NTSB Identification: SEA96FA137.
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Accident occurred Thursday, June 27, 1996 in PRAY, MT
Probable Cause Approval Date: 05/23/1997
Aircraft: Piper PA-28R-180, registration: N7529J
Injuries: 2 Fatal,1 Serious.

NTSB investigators either traveled in support of this investigation or conducted a significant amount of investigative work without any travel, and used data obtained from various sources to prepare this aircraft accident report.

The pilot initiated a landing on a 6,000 by 30 foot paved airstrip. Both edges of the airstrip dropped off into drainage ditches immediately beyond the edges of the pavement. There was a crosswind from the right, which was variable and gusty. The density altitude was over 7,300 feet. Witnesses stated the aircraft touched down two to three times during the landing, and the pilot appeared to have difficulty maintaining a straight path on the pavement. A photo showed the aircraft's right main gear at the edge of the pavement as it approached the end of the landing area. The witnesses said that close to the end of the landing area, the aircraft became airborne again, climbed about 20 to 75 feet above ground level, and started a left turn. The aircraft's left wing then dropped, and the aircraft crashed. The airstrip had a 60 to 80 foot high ridge along its west edge for its entire length, and there was a 361 foot hill about 1/3 mile beyond the end of the airstrip with higher mountainous terrain beyond the hill. Flap system components were found in the up position at the accident site; the aircraft's flaps-up/gear-up stall speed was 71 MPH at 20 degrees bank and 79 MPH at 40 degrees bank. No preimpact mechanical failure or malfunction of the aircraft or engine was found. About 18 miles north at Livingston, MT, the 1249 mdt wind was from 220 degrees at 18 gusting 27 knots.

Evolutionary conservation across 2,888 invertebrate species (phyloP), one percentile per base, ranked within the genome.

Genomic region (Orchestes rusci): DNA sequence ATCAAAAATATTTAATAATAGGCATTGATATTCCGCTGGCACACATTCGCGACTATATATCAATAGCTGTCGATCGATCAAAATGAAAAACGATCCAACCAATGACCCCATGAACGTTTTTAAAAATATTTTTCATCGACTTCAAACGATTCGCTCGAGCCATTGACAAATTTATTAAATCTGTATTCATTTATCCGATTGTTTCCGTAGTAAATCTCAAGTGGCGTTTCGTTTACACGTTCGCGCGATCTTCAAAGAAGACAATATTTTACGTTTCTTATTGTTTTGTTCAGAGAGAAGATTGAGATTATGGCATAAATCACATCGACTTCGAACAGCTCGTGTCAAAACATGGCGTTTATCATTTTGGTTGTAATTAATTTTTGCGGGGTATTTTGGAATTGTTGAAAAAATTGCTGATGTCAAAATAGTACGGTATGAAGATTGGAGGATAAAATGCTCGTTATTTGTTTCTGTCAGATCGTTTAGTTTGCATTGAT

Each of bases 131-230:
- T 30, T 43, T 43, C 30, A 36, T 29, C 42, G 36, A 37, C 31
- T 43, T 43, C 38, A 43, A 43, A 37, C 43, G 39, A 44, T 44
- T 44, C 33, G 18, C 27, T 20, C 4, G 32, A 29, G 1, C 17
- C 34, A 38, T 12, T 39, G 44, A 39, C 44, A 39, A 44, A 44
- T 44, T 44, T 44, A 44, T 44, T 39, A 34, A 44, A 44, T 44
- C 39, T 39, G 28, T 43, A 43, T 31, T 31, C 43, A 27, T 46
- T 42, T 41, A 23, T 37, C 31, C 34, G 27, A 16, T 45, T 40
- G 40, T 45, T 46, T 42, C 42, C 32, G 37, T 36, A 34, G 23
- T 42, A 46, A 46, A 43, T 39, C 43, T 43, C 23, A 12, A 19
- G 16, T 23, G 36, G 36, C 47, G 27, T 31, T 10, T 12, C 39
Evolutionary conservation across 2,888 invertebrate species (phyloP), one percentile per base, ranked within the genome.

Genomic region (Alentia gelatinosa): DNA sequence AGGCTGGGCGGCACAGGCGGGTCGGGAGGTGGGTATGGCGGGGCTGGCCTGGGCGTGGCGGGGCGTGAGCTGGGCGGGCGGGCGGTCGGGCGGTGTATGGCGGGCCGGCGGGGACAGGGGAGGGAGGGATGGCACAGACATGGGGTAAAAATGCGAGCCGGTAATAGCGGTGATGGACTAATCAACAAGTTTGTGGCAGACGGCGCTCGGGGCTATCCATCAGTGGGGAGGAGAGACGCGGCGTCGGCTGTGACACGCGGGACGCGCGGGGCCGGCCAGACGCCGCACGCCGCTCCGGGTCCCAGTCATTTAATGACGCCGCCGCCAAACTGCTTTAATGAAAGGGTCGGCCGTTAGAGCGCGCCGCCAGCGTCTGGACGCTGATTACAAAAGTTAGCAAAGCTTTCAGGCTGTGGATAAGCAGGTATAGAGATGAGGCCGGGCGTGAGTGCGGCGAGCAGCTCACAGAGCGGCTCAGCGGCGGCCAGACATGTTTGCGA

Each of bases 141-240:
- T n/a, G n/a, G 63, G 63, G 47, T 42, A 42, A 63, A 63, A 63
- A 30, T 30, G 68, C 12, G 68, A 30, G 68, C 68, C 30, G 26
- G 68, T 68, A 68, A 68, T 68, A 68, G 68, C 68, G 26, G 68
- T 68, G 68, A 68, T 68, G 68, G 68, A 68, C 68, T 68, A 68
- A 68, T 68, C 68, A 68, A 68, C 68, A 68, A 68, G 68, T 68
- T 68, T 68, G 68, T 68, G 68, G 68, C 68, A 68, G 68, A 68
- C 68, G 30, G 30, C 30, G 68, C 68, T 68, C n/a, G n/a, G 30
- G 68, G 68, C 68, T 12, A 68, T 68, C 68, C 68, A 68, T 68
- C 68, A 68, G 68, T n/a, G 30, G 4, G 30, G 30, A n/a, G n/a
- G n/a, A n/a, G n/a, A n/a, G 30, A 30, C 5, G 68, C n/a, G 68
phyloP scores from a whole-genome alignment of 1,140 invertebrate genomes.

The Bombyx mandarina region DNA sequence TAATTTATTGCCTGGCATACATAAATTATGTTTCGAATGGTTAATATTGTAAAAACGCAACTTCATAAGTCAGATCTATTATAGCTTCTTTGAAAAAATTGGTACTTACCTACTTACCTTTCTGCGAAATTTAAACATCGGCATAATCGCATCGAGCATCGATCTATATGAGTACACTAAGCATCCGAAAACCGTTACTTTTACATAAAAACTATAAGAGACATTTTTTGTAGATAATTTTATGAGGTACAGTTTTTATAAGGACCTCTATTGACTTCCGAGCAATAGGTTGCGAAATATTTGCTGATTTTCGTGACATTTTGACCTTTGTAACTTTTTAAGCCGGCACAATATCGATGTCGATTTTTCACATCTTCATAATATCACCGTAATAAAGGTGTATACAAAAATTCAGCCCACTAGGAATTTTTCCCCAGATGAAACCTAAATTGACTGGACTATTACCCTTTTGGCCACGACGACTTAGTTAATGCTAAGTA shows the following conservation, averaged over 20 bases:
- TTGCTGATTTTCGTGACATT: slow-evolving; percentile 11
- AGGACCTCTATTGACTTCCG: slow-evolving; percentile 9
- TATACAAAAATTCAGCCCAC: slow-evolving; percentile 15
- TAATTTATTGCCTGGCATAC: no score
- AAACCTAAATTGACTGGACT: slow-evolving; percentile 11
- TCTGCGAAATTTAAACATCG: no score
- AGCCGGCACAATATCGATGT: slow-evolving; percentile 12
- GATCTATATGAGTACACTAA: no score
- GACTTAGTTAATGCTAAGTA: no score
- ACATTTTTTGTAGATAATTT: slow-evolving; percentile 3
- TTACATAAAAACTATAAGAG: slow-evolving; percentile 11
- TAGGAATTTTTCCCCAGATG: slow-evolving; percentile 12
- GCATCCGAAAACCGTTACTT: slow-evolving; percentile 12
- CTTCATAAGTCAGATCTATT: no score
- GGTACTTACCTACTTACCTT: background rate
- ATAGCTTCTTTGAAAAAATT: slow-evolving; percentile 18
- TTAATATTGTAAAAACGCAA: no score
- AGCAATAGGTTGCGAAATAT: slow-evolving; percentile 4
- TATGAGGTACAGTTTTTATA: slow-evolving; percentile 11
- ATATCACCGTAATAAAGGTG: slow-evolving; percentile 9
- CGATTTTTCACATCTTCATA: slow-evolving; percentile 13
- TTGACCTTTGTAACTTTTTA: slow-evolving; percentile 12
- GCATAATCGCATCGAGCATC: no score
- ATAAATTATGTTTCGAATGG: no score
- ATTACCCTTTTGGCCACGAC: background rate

The National Transportation Safety Board determines the probable cause(s) of this accident to be:

the pilot's delay in initiating a go-around, and his failure to obtain and/or maintain sufficient airspeed to avoid higher terrain during the go-around, which resulted in a stall and collision with terrain. Factors relating to the accident were: the narrow landing area, variable/gusty crosswind conditions, the resultant lack of directional control during the landing, high density altitude, and mountainous/hilly terrain beyond the end of the airstrip.

Full narrative available

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